Paperbacks, Politics and Pertwee Pants

25/01/2012 15:13 GMT | Updated 26/03/2012 10:12 BST

It took me a while to find out that Russell Hoban had died. Sadly, the author of one of the finest books in the not-quite-English language passed away in December, aged 86.

Coincidentally I had just read his final novel, Angelica Lost and Found, that classic tale of hippogriff-meets-girl, hippogriff-loses-girl, hippogriff-travels-from-imagination-of-dead-author-into-present-day-and-flies-from-Rome-to-San-Francisco-in-the-body-of-a-pizzeria-owner-to-get-girl, hippogriff-gets-girl, hippogriff-loses-girl-again, hippogriff... well, you get the idea.

Hoban didn't die while I was reading the book. He waited until I had leant the book to a friend. And then he died.

Oddly, something similar (in the loosest sense of the word) happened to me some time ago.

Back in the summer of 1996, when New Labour was still in opposition and Britpop was at its height, a friend of mine had a friend of his who was about to celebrate their 18th birthday. My friend had racked his brains and his resources and come up with what he hoped would prove an appropriate present.

Knowing that I worked in a copy shop (yes, gentle reader, back in those years of transition--in an age much like the one depicted in Hoban's Riddley Walker, if memory serves--when social media meant renting a VHS, the World Wide Web was in its infancy, and Doctor Who was a television programme best left back in the 80s, there were places on the high street you could go to buy photocopies, or get business cards printed, or have a piece of paper laminated. You could even pay to have someone (eg me) wirobound that Annual Report for you. The ghosts of some of these even haunt the cracks in our world still: KallKwik, the Prontaprint, The Color [sic] Company, etc. And I worked in one, though not in any of the above.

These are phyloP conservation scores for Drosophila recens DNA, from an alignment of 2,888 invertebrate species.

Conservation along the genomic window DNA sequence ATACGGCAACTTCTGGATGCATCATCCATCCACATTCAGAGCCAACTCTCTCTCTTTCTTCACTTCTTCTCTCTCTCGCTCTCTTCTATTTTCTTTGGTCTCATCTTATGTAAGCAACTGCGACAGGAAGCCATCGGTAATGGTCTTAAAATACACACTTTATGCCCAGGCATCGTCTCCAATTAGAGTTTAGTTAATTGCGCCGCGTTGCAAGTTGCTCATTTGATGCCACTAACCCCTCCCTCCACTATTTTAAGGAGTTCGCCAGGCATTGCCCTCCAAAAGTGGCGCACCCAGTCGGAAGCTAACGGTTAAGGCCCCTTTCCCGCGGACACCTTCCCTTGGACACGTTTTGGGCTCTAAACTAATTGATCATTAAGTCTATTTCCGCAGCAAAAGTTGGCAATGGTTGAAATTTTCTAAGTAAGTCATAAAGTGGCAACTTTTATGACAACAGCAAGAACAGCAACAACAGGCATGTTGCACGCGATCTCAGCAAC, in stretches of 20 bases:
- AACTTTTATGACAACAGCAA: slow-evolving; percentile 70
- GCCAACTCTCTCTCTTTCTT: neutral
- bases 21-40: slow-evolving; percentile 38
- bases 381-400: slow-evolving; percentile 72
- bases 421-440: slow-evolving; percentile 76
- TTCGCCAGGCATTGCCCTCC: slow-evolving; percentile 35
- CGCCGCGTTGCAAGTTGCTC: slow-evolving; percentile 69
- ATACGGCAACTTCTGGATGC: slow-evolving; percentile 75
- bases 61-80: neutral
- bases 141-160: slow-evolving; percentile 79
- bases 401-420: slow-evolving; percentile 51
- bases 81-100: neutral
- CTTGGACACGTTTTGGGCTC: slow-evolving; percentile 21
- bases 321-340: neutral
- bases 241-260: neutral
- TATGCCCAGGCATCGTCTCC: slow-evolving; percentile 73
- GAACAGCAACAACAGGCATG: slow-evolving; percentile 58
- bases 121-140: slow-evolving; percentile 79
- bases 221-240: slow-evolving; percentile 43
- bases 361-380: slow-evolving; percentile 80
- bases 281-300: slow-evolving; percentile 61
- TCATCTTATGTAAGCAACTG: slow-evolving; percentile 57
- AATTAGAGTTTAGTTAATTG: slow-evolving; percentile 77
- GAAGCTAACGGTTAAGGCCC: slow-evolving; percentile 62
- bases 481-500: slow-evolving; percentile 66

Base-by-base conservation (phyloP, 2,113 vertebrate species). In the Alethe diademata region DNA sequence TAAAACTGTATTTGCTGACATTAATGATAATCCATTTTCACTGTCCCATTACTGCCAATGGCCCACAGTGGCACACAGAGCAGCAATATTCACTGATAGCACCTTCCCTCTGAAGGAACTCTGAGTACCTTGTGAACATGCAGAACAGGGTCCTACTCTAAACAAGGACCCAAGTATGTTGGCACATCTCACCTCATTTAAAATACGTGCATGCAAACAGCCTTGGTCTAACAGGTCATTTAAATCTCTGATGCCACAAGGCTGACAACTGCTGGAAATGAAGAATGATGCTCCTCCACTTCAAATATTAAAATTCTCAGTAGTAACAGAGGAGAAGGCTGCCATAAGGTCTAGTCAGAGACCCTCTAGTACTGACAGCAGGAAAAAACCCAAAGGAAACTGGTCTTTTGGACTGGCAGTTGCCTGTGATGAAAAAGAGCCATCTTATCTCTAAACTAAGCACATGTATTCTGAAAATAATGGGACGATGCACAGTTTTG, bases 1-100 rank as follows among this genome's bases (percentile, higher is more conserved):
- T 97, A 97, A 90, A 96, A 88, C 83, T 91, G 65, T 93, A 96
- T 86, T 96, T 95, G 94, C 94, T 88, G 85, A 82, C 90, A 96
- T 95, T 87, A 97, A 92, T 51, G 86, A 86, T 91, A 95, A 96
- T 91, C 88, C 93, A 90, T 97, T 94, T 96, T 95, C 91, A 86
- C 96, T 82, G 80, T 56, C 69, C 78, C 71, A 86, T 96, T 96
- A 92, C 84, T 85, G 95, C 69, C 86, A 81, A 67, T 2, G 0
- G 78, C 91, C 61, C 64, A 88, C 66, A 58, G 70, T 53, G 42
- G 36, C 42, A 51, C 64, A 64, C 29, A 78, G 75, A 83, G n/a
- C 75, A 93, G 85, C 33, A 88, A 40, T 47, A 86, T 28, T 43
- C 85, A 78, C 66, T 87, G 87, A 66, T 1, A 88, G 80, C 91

So my friend called me up. Most probably from a land line (mobile phones were about to take over the world, and people had finally stopped calling them 'carphones', but not many people I knew had one) and he asked me the following question: "Do you print on underpants?"

"No," I said. "But I know somewhere that might."

So off I went at lunchtime, white Y-fronts in hand and, perhaps a little flushed in the cheeks, I asked the woman behind the counter of one of our competitors whether the same process they used to print on t-shirts could indeed be applied to a pair of Marks & Spencer's finest. "Sure," she said. "What is it you'd like printed on them?"

"This," I said, and along with the pants I handed something else to her. Possibly it was a floppy disk.

"Come back about five," she said. Which I did. But something altogether surprising happened between one o'clock and five that afternoon, and that was that Jon Pertwee died.

I wasn't at the party where the pants were finally unveiled, but I like to think all those teenagers who were there raised a can of cider to the man who had once made a scarecrow come to life for so many children.

Do you have a point, or did you just want to tell me about this bizarre and rather morbid coincidence, you think to yourself.

Well, actually, I just wanted to see if anyone fancied borrowing my copy of Tony Blair's memoirs?